Loneliness is a complex problem of epidemic proportions, affecting millions from all walks of life.
Verified by Psychology Today
Applying the lessons of counseling psychology
Marvin G. Knittel Ed.D.
Nothing sucks the blood out a great idea faster than the dreaded "Yabut." Yabuts need to feel in control and by adding the word "but" they discount everything leading up to it.
Forty percent of all newborns do not adequately bond with their caregivers, partly because a third of parents do not know how to form a meaningful attachment with an infant.
Seasonal Affective Disorder is a type of depression that occurs during the same season each year, thought to be caused by a lack of sunlight that may upset your biological clock.
Dominance, not desire, is on the mind of men who sexually harass. They feel entitled to objectify, and the media needs to give equal time to the victims.
Boundaries are our guidelines for what you will and won’t accept in a relationship. They show people how to treat you and what to expect from you.
Most of us have learned to cope with mood swings but at any one time almost 10 percent of the U.S. adult population experience depression. Look for the signs and seek help.
Dissociation is a coping mechanism. A person literally dissociates himself from a situation that's too violent, traumatic or painful to assimilate with his conscious self.
We all wake up to a new day. The question is, will our mood for the day control how the day goes or do we control the mood. What will be your mood for the day? Happy or grumpy?
Seasonal Affective Disorder is a type of depression that occurs during the same season each year thought to be caused by the lack of sunlight that may upset your biological clock.
Researchers view stress — how much we face and how well we cope with it — as the most significant factors for predicting how well we age.
Have you ever wondered what it would be like to go to a school with all eight grades under one roof with no electricity or phone and where everyone drank from same dipper?
Our fast paced lives leave limited opportunities to touch lives. The story of the dipper and the bucket presents a way to raise other people's sense of worth and raise our own.
Do external affirmations seem not to exist? Do you want to brag about yourself but you know you ought not? How do you build self-confidence without being narcissistic?
We are bombarded with visual metaphors on television every day. Clients use metaphors to understand their dilemmas and plan strategies for change.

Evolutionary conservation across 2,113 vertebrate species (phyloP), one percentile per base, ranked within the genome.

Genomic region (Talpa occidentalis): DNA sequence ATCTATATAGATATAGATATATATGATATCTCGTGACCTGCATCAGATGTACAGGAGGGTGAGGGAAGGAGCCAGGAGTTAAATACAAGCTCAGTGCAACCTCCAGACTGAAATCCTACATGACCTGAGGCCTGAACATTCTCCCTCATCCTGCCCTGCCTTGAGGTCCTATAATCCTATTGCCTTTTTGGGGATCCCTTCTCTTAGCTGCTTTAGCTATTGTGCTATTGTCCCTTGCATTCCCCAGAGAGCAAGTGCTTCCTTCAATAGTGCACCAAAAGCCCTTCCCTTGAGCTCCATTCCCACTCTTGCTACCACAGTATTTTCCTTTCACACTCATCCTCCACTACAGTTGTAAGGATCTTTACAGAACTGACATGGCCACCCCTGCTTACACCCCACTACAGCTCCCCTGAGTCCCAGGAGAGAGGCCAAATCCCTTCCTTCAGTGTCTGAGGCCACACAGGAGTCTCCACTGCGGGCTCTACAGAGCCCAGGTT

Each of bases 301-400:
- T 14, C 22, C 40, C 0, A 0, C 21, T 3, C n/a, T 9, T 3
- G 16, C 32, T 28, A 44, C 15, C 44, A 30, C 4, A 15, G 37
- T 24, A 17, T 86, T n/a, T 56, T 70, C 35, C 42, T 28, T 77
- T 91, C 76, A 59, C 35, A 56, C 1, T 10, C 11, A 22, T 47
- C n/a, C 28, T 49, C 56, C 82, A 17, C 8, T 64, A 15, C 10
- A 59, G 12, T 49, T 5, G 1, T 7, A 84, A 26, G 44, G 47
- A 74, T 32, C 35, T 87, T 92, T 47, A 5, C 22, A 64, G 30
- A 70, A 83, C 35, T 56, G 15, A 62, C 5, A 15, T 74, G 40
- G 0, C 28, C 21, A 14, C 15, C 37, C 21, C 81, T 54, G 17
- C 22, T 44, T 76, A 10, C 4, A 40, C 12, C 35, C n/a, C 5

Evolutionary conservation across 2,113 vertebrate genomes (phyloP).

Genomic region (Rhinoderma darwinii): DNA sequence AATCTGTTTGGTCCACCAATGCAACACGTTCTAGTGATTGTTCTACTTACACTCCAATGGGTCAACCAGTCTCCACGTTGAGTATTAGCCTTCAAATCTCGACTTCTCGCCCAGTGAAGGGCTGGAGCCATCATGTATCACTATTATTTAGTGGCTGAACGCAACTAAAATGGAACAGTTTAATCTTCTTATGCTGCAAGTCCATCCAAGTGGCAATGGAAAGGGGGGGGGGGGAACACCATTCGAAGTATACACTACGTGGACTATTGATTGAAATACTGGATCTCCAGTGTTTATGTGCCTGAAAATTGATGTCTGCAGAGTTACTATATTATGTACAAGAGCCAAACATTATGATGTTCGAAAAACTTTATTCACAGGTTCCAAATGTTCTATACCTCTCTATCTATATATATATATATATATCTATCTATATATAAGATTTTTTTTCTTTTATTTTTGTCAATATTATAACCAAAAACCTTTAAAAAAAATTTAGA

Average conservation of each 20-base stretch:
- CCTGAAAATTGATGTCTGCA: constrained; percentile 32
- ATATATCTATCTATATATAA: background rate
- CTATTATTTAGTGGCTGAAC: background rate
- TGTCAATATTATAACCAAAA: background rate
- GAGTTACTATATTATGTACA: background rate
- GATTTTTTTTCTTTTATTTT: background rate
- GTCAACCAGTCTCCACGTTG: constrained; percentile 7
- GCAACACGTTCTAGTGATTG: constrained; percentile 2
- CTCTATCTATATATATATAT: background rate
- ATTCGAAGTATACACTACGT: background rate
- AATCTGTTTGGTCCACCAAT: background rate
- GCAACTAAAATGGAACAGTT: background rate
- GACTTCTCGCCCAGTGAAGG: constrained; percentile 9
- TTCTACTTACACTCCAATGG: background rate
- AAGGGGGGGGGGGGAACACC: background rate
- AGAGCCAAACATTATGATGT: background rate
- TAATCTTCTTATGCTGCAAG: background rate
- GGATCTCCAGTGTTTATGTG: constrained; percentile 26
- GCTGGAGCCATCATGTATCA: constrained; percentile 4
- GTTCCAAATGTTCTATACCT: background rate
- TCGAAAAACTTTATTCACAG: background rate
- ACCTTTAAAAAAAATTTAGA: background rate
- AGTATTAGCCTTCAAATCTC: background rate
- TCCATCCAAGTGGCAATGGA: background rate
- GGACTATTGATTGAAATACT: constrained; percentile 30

People with a terminal illness face the most lonely and fearful time of their lives. A Palliative Care team provides comfort and optimizes quality of life during this trying time.
The sudden death of a child creates disbelief, shock, sadness, anger and guilt. The shock can be so great the siblings can become the "Forgotten Mourners."
Far too many adults carry feelings of guilt and shame left by childhood sexual abuse. Therapy can help alleviate the pain but major efforts need to be spent on prevention.
Have you ever noticed siblings remember things differently? Partly because we each experienced a different family. We need to accept our different perceptions and each other.
Many people go through life on a headlong frenzy to find the one thing that will give meaning to their lives. Discover meaningful relationships in the "rest areas" of our lives.
Have you ever wondered what it is like to have a limb amputated? The first challenge is accepting a new image followed by a psychological acceptance of yourself as adequate.
Does it seem that your feelings are unimportant? Are people only interested in the facts of your story and ignore any feelings you may have about the events that took place?
Generational boundaries are there to insure parents stay in their role of protector and provider so children can grow and learn and never need to be the parent.
What would we do if the borders (boundaries) on our maps changed without anyone telling us. If the same thing happened to our family boundaries we would also be lost.
Did you know that optimists are healthier, have happier relationships, get less depressed, are more successful, make more money, and are healthier than pessimists?
Few people have had the opportunity of being a protagonist in a psychodrama. This blog allows the reader to double for a 45-year-old man who speaks to himself from the grave.
Psychodrama uses the technique of role reversal that allows one person to view the world through the eyes of another. I will explain how different it from role-playing.
Many of us consider seeking professional help for personal concerns but resist because we are afraid to risk sharing our personal life with someone. Following these steps help.
When was the last time you embraced your adult child and told him or her they are loved? Do they know you respect them and hold them in high regard? Do you listen for feelings?
Do you recall someone telling you "you should be ashamed of yourself." Have you continued to "shame on yourself?" How will you let go of your false notions of shame?
Marvin Knittel, Ed.D., is a retired professor of counseling psychology from the University of Nebraska, Kearny.